After more than four decades, a beloved Arlington, Va., restaurant is closing and preparing for new ownership.
Ermanno Tonizzo (cue joyful Italian music now) came to the States from Italy and opened the doors to the Alpine Restaurant 43 years ago. Since then, the Italian restaurant off of Lee Highway has served meals to presidents, celebrities, and thousands of hungry customers. His daughter, Sonia Short, announced the closure -- with praise -- in a press release. The last line read, "My father, an Italian immigrant, made it in the U.S. and we are so proud of him."
The restaurant is not closing for good, however. Tonizzo said tough economic times is one of the reasons why he has decided to transfer the restaurant to new owners. "One chef retired, then the other chef retired ... so for the last three-and-a-half years I have been alone to keep it going until today," he said.
While the ownership will change, the restaurant's name will remain the same.
Like pizza toppings, the pictures of visiting celebrities and politicians have been carefully placed along restaurant walls to give the place a kick. Tonizzo points to one of the pictures where he is standing alongside former Redskins coach Joe Gibbs. The picture apparently captures a "once upon a time" love affair between the Redskins and Tonizzo.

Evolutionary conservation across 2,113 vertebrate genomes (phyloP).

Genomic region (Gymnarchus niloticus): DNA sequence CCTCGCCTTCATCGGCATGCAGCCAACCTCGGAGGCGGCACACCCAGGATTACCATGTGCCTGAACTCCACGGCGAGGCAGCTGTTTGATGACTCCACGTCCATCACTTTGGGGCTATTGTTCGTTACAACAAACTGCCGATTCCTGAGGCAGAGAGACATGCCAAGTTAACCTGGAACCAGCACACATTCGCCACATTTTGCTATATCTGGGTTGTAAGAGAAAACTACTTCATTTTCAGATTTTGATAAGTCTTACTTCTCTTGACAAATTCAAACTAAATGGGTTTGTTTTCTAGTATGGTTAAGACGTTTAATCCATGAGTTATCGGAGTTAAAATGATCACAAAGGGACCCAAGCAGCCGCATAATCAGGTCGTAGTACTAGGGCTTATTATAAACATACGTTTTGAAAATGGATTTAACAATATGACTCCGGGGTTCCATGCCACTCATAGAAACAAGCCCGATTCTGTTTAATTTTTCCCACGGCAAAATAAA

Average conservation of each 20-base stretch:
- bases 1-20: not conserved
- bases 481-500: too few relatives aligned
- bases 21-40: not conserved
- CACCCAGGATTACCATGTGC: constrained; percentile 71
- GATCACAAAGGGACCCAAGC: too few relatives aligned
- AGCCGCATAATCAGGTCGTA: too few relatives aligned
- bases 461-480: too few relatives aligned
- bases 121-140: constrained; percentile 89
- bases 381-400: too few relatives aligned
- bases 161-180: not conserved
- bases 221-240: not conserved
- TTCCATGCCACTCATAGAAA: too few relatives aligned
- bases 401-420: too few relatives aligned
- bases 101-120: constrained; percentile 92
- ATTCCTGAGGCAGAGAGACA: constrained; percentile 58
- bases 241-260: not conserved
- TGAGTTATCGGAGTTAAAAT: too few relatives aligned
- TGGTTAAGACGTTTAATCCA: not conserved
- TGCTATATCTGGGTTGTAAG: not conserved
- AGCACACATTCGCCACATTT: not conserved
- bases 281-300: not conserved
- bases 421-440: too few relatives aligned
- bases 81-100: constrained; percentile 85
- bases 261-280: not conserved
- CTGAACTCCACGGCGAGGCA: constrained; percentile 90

"We were together all the time since '81 ... when he took over," he said. They [Redskins] were all coming here after the games. I used to be on the sidelines with them all the time. This was a big, big thing for me."
Tonizzo claims the relationship came to an end after 17 years when owner Dan Snyder took over.
After years of great memories, successfully plating thousands of meals and waking every day to the excitement of running a popular restaurant, Tonizzo says it is time to retire to his family.
"My wife always says, 'I was married 47 years and I never see my husband, so maybe now I can see him!'" Tonizzo said.
The longtime restaurateur and his wife now plan on retiring to his home in Bryce Mountain in Shenandoah County. All the golfing and skiing in the world, however, don't appear to come close to Tonizzo's real passion.
"I'll miss the people," he said. "When you've been here so long this is your house for 43-and-a-half years. It's going to be tough to just ... retire."